But when you use a coil with less primary resistance, the
current is greater, the output transistors have to dissipate
more heat, often too much -- "Pop."

The DuraSpark II has the current limiter - when you initially
turn the key on, current rushes into the coil to charge it
up, but then the limiter lowers the current substantially,
saving the output transistors.
That's actually a side benefit of the current limiter, it's
main purpose is to limit the amount of magnetic field to
the optimum level in the coil. There is something called
over-saturation in a coil, decreasing it's output - you
can pack it too tight with magnetic field.

I've always been under the impression that the Ford
DuraSpark II did NOT use an ignition resistor in series
with the coil, just straight 12 Volts to it. The GM does
not use the resistor.

But - I was looking at a schematic to be able to tell you
the slight difference in wiring between the I and II and my
book shows a resistor. It may be a misprint, need to
check further.

Not being a Ford enthusiast I've always tried to avoid them
- starting with when they came out with their electronic
ignition in '75, then for sure I lost all respect for them
when they went to computers.

Now - using an E coil with a DuraSpark I -- with the original
ignition resistor still in place, will provide a slightly
hotter spark than with the original points ignition or the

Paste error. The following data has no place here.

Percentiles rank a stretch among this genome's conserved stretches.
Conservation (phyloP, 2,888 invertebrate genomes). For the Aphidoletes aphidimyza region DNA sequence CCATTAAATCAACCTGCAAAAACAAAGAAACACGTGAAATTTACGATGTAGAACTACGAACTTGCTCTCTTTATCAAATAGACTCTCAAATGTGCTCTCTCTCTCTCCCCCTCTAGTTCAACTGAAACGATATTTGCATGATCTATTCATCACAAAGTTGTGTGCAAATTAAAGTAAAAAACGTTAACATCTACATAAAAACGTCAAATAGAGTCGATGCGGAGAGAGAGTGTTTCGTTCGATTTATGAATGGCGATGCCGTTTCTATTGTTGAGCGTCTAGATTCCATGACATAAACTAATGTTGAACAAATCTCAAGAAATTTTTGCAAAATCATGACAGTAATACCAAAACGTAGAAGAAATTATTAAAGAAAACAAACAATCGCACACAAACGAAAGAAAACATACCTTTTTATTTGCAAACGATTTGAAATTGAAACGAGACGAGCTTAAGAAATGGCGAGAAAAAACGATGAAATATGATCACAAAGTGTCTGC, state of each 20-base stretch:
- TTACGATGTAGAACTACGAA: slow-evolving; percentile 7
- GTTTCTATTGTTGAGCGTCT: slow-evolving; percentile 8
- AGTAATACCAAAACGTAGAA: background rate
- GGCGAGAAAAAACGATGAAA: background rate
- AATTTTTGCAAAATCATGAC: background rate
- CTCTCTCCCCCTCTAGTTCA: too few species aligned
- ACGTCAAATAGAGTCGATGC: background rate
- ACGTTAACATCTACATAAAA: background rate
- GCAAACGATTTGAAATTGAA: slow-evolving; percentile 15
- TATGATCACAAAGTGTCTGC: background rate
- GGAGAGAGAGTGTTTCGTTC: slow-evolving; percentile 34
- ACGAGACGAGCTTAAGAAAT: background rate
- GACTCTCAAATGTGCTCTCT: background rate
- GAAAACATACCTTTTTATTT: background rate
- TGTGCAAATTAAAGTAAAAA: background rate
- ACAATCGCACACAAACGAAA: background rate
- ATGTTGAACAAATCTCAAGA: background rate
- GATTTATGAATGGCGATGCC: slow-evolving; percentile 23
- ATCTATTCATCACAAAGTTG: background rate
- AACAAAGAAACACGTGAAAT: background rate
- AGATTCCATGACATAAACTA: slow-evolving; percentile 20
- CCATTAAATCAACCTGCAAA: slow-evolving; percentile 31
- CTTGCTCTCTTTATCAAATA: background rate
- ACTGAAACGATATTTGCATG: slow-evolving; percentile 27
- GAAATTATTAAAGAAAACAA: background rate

Dura I's coil, but not what it could if it was done right.
But - you have that overheating potential.
Best way then, more reliable, is use the round coil designed
to be used with that mudule.

Best way - do the complete conversion, later II module and
all - and if the ignition resistor is different or none,
do it too.
Then you'll have a spark rivaling an HEI.

I'll try to find out about that resistor and let you know.
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post #8 of (permalink) Old 12-03-2002, 10:10 AM
 
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Re: Coil on backwards, did I fry my module ???

I had the same problem when I did the TR upgrade...and it did fry the ingnition module. I thought it was the coil at first too, but I got a new one and still no spark, it would turn over just no spark from the coil to the plugs. Bought a new ignition module and it started right up.
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post #9 of (permalink) Old 12-03-2002, 12:05 PM
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Re: Coil on backwards, did I fry my module ???

Wow, Thanks for all the help. I forgot to note it is an 83' cj-5 w/ 258 so I guess it has the dura spark II module??? If I have to replace the module, shall a upgrade be in order I suppose? BTW, I did do a search but the problem IS that there are thousands of posts on this topic and it is hard to search throught the results.

RRich, Shoud I ck my voltage at the coil to see if is 12 or less? If it is 12V, can I wire the resistor in line? Or is that something built into the module?

Also, another thing I noticed last night was that I didn't see a capacitor on the + side of the coil wire, isn't there supposed to be one there?
post #10 of (permalink) Old 12-03-2002, 12:54 PM
 
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Re: Coil on backwards, did I fry my module ???

I remember reading somewhere in one of the post not to long ago that leaving the key in the run position with the engine off will fry the ignition. Try this
http://bbs.off-road.com/ubbthreads/s...rue#Post890773
There is a post on it from AllLockedUp that might help you.
Hope this helps